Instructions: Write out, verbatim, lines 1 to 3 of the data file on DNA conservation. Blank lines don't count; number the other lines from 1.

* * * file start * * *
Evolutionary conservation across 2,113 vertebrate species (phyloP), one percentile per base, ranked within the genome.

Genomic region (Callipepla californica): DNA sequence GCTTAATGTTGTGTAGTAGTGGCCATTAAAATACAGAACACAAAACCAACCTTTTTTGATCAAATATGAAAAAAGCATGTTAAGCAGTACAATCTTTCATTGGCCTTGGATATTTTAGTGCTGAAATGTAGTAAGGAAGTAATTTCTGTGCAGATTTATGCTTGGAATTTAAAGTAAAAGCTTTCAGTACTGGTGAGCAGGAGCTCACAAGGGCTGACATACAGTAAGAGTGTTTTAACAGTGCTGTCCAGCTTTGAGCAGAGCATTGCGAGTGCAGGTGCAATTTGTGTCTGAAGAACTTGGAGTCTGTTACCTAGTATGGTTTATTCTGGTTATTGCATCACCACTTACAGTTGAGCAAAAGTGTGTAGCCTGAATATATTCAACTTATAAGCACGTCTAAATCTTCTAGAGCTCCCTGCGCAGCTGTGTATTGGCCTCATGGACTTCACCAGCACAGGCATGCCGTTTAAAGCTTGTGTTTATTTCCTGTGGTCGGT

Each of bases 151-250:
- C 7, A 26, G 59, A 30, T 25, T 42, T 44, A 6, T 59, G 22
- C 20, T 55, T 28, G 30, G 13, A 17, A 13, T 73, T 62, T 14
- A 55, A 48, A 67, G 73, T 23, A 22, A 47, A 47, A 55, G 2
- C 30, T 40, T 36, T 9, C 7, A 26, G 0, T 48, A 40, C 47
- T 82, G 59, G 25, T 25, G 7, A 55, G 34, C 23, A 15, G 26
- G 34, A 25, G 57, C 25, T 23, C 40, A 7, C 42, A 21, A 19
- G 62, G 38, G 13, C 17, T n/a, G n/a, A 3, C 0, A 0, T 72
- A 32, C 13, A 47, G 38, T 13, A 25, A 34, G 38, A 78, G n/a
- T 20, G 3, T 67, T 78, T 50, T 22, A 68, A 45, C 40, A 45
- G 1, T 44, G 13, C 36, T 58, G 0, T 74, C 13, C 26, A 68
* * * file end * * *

Evolutionary conservation across 2,113 vertebrate species (phyloP), one percentile per base, ranked within the genome.

Genomic region (Callipepla californica): DNA sequence GCTTAATGTTGTGTAGTAGTGGCCATTAAAATACAGAACACAAAACCAACCTTTTTTGATCAAATATGAAAAAAGCATGTTAAGCAGTACAATCTTTCATTGGCCTTGGATATTTTAGTGCTGAAATGTAGTAAGGAAGTAATTTCTGTGCAGATTTATGCTTGGAATTTAAAGTAAAAGCTTTCAGTACTGGTGAGCAGGAGCTCACAAGGGCTGACATACAGTAAGAGTGTTTTAACAGTGCTGTCCAGCTTTGAGCAGAGCATTGCGAGTGCAGGTGCAATTTGTGTCTGAAGAACTTGGAGTCTGTTACCTAGTATGGTTTATTCTGGTTATTGCATCACCACTTACAGTTGAGCAAAAGTGTGTAGCCTGAATATATTCAACTTATAAGCACGTCTAAATCTTCTAGAGCTCCCTGCGCAGCTGTGTATTGGCCTCATGGACTTCACCAGCACAGGCATGCCGTTTAAAGCTTGTGTTTATTTCCTGTGGTCGGT

Each of bases 151-250: